cell division necessary for the body's growth, repair, and reproduction
mitosis involved in the bodily growth and repair. splitting of one mother cell into two identical "daughter cells."
Cell cycle the sequence of events that the cell goes through from one mitotic division to the next
Interphase the cell carries on with its normal functions and gets ready for mitosis through growth and DNA replication. Interphase is divided into three phases first gap phase (G1), phase (S), and second gap phase (G2)
First Gap Phase (G1) the carries on its normal activities and begins to make the DNA and other substances necessary for cell division
Phase(S) the cell duplicates its chromosomes, thereby making enough DNA for two identical cells
Second Gap Phase (G2) Final preparatory phase for cell division; it includes the synthesis of enzymes and other proteins needed for mitosis
what are the four phases of mitosis in the correct order? 1)Prophase 2)Metaphase 3)anaphase 4)Telophase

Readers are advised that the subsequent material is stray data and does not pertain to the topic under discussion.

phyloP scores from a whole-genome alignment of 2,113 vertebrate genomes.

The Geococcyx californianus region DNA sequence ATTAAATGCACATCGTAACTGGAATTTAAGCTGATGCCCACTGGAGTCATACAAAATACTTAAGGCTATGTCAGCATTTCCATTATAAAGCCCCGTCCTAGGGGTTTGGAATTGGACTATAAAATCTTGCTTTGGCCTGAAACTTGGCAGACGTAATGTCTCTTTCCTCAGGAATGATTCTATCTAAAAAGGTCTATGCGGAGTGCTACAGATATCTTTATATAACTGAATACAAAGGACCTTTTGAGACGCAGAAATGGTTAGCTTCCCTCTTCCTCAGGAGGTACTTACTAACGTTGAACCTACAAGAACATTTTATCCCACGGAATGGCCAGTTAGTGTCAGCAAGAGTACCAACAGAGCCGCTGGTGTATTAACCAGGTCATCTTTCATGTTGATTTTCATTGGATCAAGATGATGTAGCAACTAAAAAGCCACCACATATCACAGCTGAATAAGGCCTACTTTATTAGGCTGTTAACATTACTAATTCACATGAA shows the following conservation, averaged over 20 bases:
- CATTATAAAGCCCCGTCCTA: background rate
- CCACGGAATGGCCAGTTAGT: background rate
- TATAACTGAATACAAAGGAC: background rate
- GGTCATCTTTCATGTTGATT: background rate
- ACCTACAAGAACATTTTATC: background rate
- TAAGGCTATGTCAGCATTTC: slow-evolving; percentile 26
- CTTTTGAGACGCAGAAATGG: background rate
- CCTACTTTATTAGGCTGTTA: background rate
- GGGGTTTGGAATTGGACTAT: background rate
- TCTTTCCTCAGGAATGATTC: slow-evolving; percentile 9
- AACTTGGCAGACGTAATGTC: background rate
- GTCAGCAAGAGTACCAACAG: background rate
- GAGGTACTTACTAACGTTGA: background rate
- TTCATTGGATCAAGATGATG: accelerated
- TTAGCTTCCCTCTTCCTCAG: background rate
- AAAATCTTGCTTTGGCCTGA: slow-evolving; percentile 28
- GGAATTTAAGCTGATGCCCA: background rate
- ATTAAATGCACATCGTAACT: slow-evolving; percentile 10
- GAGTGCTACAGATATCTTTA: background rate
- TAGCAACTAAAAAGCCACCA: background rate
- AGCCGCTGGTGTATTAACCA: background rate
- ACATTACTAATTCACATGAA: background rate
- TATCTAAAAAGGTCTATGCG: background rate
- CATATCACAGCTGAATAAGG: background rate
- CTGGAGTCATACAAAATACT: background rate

Prophase First in mitosis, the chromosomes coil so tightly that they become visible under a light microscope. late in this phase the nuclear membrane disappears
Metaphase the chromatids are aligned in a narrow central zone; spindle fibers connect the chromatids and centrioles
Anaphase begins when the centromere splits and the chromatids are pulled to opposite poles
Telophase each new cell reverts to the interphase state; nuclei reform, the chromosomes uncoil, and the chromatin strands reappear
Cytokinesis begins late in anaphase, is the pinching of the cell membrane to split the cytoplasm into two distinct cells
Differentiate when the cells start to specialize
what does it mean when a tissue biopsy shows many poorly differentiated cells? it means that the tissue cells have failed to differentiate or specialize
stem cells are relatively undifferentiated or unspecialized cells whose only function is the production of additional unspecialized cells
how are tumors classified? Benign (noncancerous) or malignant (cancerous)
metastasis the spreading of cancer cells
apoptosis programmed sequence of events that leads to cell death
the plasma membrane is composed of? A bilayer of phospholipids
the 'tails' of a phospholipid molecule are? hydrophobic
microfilaments do what? anchor the cytoskeleton to integral proteins cell membrane
Tublin is a protein that assembles into filamentous tubes (microtubules)